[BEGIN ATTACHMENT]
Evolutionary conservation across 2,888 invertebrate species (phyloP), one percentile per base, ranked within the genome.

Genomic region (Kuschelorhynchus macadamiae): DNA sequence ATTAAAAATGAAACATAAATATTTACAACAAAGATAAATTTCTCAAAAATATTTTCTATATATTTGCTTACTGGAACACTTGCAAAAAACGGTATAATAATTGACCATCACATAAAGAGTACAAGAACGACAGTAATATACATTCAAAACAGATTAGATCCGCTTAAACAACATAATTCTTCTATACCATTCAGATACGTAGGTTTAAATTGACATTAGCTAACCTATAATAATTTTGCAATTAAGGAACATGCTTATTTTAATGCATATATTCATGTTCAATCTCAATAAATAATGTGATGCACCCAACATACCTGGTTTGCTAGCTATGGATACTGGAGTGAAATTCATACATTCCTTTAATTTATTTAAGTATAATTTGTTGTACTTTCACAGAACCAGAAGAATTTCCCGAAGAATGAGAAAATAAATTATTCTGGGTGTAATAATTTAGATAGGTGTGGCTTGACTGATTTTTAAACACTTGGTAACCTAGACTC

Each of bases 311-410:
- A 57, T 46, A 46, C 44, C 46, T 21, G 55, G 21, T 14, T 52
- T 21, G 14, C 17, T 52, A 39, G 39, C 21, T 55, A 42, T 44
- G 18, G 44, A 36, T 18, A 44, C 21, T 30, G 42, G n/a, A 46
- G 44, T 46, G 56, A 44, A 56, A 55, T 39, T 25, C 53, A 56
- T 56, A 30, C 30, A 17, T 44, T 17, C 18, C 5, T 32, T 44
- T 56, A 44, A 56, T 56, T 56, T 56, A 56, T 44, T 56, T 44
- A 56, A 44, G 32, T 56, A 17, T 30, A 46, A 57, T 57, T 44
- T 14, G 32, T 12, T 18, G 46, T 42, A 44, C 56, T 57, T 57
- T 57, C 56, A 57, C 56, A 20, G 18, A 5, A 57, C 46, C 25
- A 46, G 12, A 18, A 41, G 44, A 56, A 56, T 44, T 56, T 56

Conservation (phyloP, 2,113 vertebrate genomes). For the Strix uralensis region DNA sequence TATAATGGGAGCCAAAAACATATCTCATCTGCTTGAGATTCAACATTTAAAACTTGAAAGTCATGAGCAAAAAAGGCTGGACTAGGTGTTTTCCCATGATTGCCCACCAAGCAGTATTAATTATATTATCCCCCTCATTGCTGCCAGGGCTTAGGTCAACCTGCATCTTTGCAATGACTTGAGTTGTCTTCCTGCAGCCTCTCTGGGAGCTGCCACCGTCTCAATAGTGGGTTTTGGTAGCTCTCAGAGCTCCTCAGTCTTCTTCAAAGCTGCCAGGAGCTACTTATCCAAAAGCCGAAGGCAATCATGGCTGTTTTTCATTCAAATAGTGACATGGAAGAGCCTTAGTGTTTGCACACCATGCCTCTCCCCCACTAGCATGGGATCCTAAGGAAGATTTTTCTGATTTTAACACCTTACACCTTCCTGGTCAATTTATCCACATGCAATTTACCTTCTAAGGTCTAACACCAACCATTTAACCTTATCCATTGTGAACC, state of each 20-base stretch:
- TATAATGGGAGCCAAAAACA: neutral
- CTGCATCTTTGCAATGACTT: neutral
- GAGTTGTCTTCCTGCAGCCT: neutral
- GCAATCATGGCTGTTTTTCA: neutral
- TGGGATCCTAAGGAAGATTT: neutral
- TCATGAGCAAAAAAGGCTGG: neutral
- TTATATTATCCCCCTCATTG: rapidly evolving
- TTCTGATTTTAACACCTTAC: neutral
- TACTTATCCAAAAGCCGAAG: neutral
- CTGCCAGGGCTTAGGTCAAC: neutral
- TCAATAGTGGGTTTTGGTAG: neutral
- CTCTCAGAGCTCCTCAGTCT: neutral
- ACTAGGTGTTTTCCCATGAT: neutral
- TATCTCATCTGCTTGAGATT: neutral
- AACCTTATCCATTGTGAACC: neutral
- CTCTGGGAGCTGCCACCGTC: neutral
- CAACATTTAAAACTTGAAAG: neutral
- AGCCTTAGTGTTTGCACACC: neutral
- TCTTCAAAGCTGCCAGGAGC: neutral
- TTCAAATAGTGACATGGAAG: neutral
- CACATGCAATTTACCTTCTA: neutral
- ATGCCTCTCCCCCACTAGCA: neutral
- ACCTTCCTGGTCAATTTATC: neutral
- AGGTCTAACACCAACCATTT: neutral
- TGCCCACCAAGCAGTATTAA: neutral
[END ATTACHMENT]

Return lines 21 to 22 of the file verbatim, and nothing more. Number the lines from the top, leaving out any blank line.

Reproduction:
- TTATATTATCCCCCTCATTG: rapidly evolving
- TTCTGATTTTAACACCTTAC: neutral